For all the intelligence, this decision directed attention to a difficult issue: Schlingensief would have given the pavilion a far more strident spin. He thus had, as Susanne Gaensheimer narrates, plans to turn the façade into a huge African mask that would have doubled up as a kind of inn sign. Especially promising was the Afrian wellness zone he had planned, where among other things you could have immersed yourself in a black bath. Instead there is now a museum documentation on the opera village project.
The result triggers mixed feelings. Curator Susanne Gaensheimer has brought above all those elements to Venice that Schlingensief himself envisaged including. The key piece is the central piece of the pavilion, which is structured like a triptych: it is a life-size model of the church in Oberhausen in which Schlingensief was an altar boy for years and which he used as a stage-set for a theater performance of the "Church of Fear" in Recklinghausen.
Anyone familiar with post-War churches will immediately feel at home in the central part of the pavilion albeit unpleasantly so. The fun-killing sense of Modernist religious architecture swiftly sends sensitive viewers packing. Yet Schlingensief wanted to parody the Catholic notion of the altar space as the place of redemptive sacrifice. Alongside the altar itself stands the hospital bed. Didn't help – would be one interpretation. While on screens Super-8 films run on Schlingensief's sheltered childhood, you soon grasp how ghastly he had come to find the nebulous Catholic fantasies of salvation. You can read it all up in his cancer diary of 2009.
Yet if you have soon but one of Schlingensief's visceral theater performances you soon notice that this pavilion lacks the decisive twist, indeed had to. Schlingensief's art thrives on the performative, on exaggeration, on the acerbic and riotous. It also thrives on his presence, on his immense courage in baring his soul. You can't inherit that.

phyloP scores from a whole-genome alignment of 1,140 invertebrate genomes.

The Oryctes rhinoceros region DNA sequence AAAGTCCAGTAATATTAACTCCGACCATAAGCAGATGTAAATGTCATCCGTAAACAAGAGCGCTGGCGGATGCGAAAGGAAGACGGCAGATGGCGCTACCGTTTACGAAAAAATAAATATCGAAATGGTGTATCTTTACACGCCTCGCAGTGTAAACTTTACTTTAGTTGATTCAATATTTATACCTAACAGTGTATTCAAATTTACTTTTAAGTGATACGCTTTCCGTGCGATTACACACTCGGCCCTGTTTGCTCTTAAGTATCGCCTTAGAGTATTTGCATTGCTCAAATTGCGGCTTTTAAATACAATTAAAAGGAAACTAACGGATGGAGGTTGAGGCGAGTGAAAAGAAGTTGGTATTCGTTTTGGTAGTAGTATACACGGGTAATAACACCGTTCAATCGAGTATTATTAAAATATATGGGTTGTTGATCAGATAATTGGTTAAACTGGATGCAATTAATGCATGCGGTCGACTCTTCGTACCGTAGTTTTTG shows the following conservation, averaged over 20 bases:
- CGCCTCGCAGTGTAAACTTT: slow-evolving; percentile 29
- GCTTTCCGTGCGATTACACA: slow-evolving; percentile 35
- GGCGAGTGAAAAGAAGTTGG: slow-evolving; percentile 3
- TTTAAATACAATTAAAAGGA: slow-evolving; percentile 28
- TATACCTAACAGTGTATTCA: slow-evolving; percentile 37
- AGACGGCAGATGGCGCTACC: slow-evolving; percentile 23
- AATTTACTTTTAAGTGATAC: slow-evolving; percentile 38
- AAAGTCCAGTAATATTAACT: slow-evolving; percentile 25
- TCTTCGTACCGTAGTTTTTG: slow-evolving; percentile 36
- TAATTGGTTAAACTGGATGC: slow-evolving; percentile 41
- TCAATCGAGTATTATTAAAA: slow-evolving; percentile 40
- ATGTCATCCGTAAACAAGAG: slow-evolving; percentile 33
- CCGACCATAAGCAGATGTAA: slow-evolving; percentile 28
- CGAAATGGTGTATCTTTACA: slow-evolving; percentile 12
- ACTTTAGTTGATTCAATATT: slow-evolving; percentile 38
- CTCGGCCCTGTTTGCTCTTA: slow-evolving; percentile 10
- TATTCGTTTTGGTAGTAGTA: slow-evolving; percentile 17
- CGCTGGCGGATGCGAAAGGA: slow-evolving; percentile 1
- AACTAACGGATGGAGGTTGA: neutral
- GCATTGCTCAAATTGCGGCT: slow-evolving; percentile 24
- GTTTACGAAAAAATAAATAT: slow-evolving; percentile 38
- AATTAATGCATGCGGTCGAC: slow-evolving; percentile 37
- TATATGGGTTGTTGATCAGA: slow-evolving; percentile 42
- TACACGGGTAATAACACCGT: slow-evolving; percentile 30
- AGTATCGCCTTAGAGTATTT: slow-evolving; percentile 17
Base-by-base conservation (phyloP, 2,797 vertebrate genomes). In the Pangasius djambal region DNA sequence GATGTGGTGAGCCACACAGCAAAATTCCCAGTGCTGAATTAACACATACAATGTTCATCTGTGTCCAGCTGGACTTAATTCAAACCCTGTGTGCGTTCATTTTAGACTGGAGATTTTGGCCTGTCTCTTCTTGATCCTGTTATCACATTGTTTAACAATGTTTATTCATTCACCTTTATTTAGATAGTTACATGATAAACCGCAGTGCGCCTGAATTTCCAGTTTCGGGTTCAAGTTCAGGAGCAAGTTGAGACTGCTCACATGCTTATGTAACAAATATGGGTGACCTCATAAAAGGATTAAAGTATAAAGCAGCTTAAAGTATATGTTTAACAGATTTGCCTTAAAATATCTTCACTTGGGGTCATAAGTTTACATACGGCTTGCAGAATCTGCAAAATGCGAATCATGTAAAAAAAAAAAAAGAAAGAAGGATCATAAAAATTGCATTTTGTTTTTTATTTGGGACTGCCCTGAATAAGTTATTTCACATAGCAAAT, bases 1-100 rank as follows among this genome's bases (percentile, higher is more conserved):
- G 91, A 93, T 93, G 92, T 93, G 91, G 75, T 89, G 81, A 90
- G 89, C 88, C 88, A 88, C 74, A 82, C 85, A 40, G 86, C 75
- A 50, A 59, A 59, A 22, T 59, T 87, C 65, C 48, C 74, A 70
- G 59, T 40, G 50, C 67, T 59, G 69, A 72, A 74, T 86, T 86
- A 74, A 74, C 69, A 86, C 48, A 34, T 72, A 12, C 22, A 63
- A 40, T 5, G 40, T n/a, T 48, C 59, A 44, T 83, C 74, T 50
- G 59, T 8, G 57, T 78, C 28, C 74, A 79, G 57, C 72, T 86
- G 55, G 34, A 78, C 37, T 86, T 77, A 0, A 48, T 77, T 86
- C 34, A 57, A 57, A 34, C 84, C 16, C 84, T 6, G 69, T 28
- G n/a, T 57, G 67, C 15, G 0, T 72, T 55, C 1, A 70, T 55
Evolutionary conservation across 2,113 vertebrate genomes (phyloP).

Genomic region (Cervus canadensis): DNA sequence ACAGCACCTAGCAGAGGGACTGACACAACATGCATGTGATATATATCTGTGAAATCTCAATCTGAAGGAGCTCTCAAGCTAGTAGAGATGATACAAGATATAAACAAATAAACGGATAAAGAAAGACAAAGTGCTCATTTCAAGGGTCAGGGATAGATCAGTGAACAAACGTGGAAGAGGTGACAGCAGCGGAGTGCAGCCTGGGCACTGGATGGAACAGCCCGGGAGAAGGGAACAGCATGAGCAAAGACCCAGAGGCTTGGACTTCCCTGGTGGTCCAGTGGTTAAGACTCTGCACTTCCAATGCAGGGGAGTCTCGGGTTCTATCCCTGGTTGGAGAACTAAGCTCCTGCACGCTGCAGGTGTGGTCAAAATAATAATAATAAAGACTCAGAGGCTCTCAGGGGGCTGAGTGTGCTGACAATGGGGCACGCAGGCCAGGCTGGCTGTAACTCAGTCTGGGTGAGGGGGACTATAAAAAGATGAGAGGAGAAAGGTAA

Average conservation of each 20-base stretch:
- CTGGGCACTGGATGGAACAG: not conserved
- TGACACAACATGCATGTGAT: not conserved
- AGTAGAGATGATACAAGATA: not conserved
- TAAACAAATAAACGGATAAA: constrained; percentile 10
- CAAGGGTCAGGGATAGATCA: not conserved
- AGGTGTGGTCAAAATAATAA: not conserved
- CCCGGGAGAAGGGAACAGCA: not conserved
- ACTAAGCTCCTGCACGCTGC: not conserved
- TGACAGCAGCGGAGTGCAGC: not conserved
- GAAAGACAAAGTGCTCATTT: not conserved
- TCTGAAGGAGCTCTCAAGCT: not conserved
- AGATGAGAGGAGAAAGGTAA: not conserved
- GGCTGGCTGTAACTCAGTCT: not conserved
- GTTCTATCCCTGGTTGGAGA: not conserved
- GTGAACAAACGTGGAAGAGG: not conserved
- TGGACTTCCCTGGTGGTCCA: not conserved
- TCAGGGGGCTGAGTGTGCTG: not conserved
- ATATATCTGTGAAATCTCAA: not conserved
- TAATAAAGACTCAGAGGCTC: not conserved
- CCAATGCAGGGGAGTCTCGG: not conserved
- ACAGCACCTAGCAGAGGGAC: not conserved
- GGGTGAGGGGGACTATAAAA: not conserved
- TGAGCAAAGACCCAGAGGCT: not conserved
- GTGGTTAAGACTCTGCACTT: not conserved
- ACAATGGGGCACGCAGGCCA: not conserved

This does not mean that "Schlingensief without Schlingensief" does not work. His restored films in the pavilion's "movie theater" are well worth seeing. They bear the mark of precise interaction with actors, spaces, light and editing. They show clearly that Christoph Schlingensief had a clear idea of the art space as a space in which the "German chainsaw massacre" (the title of probably his most famous film, devoted to mocking the pathos of German Reunification) had to take place metaphorically, too – as an attack on vapid traditions.
Schlingensief is one of those artists who for all their doubts believe in the utopian energy of art, in art as a mission and in the artist as preacher. The hubris of the egomaniac artist, delivered always with a shot of irony, was something that enhanced Christoph Schlingensief's appeal. This was especially the case for an art business that adores nothing more than an excessive ego. Schlingensief, who included handicapped persons or Africans in his projects, remained to the end a director who held all the strings in his hand. Directors, however, do not primarily produce objects, they are primarily choreographers of flowing time. If their work is successively then we (must) remember them. Their stage-sets are least suited for this purpose.
The Golden Lion for the German pavilion can be read positively as a signal to today's artists: be more courageous and take risks! More energy! Less careful calculation! The lion attests to the prevailing yearning for authentic, untamable, offbeat artist figures, a beast that is ever more rare in this thoroughly commercial business, which immediately cannibalizes them. Which is why the art business loves those who enter it from other careers. Not that this eliminates the discontent with the German pavilion. As the market-driven art business is interested precisely not in Schlingensief's creative processes, but in Schlingensief the sellable relic, and the latter is unavoidably celebrated in the German pavilion.
Already published in our series on the 54th Venice Art Biennial:
> "Beyond fear and Africa" by Thomas Wagner
> "Distributing pigeons in the park" by Thomas Wagner
> "We are leaving the American sector ..." by Joerg Bader and Thomas Wagner
> "Along for the ride" by Annette Tietenberg
> "American gym session" by Thomas Wagner
> "Resistance – liquefied or solidified?" by Barbara Basting